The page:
Back in November, the New Statesman web team held a meeting to discuss new things we could do to the internet. For some reason that is now lost to me, my first thought was a left-wing equivalent of Quentin Letts’ 50 people who buggered up Britain, with the slight twist that every single week it would be about Daniel Hannan. As I recall, approximately two of us hooted with laughter at this idea, while everyone else in the room looked vaguely perplexed.
Seven months and 18 columns later, I was speaking to a student media conference in Leeds about my decade in the trade press. All the way through my talk, I knew full well that all the questions would be about something else entirely (houses, the tube map, Jeremy Corbyn); but I was still taken aback when the first was, “Do you think there are any… concerns about writing an ongoing column about one individual?”
Or, to put it another way: was I bullying Daniel Hannan?
Well, no, I don’t think that what I’ve been doing, obviously. If you’re in politics, part of the job is accepting that everything you say or do is going to be open to public scrutiny. That seems to go double for one as determined to influence public mood and national destiny as Hannan.
And I’ve tried, however imperfectly, to play the ball not the man; to critique Hannan’s views and ideas rather than write anything that veered into the personal. (Two mutual friends have now assured me that he’s actually quite pleasant.)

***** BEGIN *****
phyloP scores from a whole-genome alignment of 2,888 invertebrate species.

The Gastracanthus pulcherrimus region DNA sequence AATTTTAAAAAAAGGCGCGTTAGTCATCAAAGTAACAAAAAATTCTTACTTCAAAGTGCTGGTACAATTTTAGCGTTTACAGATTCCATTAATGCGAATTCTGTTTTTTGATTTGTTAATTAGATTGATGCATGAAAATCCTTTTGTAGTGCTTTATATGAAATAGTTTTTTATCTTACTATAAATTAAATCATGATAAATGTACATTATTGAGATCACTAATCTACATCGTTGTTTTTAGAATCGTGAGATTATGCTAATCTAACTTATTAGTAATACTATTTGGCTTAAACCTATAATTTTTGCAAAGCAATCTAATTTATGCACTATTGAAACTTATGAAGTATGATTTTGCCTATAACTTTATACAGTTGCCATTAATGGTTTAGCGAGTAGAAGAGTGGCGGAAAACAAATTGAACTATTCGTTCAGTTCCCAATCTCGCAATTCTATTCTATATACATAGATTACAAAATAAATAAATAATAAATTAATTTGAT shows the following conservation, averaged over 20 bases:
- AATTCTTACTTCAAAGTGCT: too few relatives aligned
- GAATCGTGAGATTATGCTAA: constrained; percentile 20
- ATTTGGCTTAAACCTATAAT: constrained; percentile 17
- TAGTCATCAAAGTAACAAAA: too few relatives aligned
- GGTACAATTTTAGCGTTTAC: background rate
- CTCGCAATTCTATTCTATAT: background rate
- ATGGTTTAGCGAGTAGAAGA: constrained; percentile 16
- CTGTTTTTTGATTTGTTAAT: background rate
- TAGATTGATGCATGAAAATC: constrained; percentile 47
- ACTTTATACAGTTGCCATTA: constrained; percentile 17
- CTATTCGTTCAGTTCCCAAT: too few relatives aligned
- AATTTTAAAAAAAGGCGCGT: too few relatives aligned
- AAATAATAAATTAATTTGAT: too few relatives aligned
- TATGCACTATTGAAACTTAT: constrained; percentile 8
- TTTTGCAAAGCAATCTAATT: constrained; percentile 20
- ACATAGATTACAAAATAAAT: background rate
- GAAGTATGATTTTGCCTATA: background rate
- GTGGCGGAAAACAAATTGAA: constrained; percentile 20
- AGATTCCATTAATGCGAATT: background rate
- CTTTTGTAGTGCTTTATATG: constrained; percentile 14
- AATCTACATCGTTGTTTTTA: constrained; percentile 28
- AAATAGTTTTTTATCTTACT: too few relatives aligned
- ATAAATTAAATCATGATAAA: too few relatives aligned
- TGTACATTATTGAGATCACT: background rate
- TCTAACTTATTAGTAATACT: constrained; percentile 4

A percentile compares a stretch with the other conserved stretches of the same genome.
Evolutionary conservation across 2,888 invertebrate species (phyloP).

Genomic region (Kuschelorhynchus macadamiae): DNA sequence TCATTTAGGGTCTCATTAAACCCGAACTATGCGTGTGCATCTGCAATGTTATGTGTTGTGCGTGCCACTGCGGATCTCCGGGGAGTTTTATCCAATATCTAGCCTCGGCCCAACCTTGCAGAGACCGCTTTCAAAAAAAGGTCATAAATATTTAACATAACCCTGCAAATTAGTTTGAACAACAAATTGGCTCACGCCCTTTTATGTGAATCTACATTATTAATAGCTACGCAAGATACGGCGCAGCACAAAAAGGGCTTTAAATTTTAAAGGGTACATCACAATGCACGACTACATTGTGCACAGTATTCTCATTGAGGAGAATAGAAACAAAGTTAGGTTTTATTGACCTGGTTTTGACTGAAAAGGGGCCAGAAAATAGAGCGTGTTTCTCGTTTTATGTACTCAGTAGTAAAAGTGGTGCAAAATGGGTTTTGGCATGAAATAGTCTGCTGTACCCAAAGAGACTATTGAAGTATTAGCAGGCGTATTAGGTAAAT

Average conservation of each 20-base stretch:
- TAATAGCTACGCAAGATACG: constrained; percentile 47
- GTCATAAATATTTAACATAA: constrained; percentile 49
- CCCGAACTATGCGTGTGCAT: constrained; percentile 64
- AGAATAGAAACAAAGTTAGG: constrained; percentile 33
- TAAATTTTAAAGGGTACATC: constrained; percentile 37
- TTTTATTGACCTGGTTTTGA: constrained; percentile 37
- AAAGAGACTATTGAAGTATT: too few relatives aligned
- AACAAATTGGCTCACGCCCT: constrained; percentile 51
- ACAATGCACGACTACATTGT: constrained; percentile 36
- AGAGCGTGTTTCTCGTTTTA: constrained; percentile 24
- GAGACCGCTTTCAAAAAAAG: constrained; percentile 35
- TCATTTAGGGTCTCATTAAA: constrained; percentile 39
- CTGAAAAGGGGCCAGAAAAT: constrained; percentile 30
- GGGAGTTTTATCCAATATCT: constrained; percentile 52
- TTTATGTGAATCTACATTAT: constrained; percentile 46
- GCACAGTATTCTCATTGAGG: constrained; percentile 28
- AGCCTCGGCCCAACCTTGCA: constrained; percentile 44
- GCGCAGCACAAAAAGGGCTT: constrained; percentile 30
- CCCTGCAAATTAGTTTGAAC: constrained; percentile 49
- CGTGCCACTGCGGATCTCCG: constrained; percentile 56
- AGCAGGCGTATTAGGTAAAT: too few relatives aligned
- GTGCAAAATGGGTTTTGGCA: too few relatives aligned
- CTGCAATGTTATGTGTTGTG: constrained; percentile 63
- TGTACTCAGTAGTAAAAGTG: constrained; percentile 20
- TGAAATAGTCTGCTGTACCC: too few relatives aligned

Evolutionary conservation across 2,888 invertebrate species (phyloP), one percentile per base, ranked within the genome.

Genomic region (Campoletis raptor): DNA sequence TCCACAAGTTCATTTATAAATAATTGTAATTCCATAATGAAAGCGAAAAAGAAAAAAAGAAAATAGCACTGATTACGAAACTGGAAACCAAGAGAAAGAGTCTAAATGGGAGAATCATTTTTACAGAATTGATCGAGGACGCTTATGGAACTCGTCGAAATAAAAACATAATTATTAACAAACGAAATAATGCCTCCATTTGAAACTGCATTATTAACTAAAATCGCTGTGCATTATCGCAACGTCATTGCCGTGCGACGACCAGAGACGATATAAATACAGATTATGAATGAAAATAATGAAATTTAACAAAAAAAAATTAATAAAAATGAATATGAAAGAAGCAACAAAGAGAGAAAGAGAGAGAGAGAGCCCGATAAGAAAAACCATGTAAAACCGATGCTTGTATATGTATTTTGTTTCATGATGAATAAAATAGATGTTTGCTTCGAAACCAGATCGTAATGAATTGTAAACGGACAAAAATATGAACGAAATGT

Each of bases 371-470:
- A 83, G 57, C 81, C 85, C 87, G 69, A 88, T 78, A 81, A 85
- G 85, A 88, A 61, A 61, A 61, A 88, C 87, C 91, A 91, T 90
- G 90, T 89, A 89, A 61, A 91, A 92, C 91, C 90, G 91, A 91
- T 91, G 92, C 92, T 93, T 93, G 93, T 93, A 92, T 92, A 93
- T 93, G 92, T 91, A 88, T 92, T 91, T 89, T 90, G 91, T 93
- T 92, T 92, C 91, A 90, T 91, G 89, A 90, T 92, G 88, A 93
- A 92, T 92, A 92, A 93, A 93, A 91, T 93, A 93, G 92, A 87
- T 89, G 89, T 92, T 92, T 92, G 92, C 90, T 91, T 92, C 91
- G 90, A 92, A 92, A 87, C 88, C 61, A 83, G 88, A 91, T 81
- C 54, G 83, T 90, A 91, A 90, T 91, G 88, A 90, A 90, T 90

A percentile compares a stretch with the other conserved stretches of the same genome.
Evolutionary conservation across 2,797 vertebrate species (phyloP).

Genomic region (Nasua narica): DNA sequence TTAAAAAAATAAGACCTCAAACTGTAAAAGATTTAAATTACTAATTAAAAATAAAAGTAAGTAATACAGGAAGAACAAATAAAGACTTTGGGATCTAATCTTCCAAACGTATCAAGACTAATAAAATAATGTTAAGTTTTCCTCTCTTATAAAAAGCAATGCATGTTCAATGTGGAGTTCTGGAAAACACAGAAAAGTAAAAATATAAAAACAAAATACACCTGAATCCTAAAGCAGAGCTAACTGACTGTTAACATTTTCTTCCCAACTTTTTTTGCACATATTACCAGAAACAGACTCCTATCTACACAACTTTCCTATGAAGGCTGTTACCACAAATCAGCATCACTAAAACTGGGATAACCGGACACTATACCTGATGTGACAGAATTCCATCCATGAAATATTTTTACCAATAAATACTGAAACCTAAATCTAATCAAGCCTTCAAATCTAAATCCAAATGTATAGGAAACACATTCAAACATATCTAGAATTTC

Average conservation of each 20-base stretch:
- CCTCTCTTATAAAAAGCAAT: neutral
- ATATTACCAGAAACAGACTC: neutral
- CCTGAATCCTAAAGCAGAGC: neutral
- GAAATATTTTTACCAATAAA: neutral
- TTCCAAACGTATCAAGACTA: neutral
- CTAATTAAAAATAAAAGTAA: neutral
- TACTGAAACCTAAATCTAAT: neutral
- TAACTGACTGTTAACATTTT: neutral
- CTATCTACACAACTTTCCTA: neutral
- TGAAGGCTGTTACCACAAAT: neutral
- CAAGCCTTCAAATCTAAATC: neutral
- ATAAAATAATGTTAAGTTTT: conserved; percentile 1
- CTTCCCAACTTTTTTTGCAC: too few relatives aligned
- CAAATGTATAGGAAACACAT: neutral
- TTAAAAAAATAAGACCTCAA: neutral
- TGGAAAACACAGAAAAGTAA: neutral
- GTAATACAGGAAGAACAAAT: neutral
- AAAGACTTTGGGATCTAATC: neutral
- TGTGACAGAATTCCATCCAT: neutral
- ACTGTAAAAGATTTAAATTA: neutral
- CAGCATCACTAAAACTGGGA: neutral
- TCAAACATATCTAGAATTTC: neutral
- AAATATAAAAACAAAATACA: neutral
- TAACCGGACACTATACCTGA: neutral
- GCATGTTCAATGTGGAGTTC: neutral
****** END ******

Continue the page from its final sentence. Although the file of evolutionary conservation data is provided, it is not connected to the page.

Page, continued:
But nonetheless, if this reads as bullying, that’s not a great look. And there are other reasons my enthusiasm has waned. I’ve found it increasingly difficult to find new things to say, and as I began to see the same ludicrous ideas pop up in Hannan’s output for the second or third time, there was a danger I’d begin to repeat myself, too.
What’s more, he’s responded to my work in the most infuriating way that he could, which is to say that he’s not responded at all. I know for a fact he’s aware of this column; I suspect he’s read much of it. But he’s declined to answer questions about it, and, other than the time he briefly followed me on Twitter before instantly blocking me once again, he has not deigned to acknowledge my existence. This is of course intensely irritating, so kudos to him for playing his hand so well.
And so, I’m going to stop: this is the last instalment of Hannan fodder.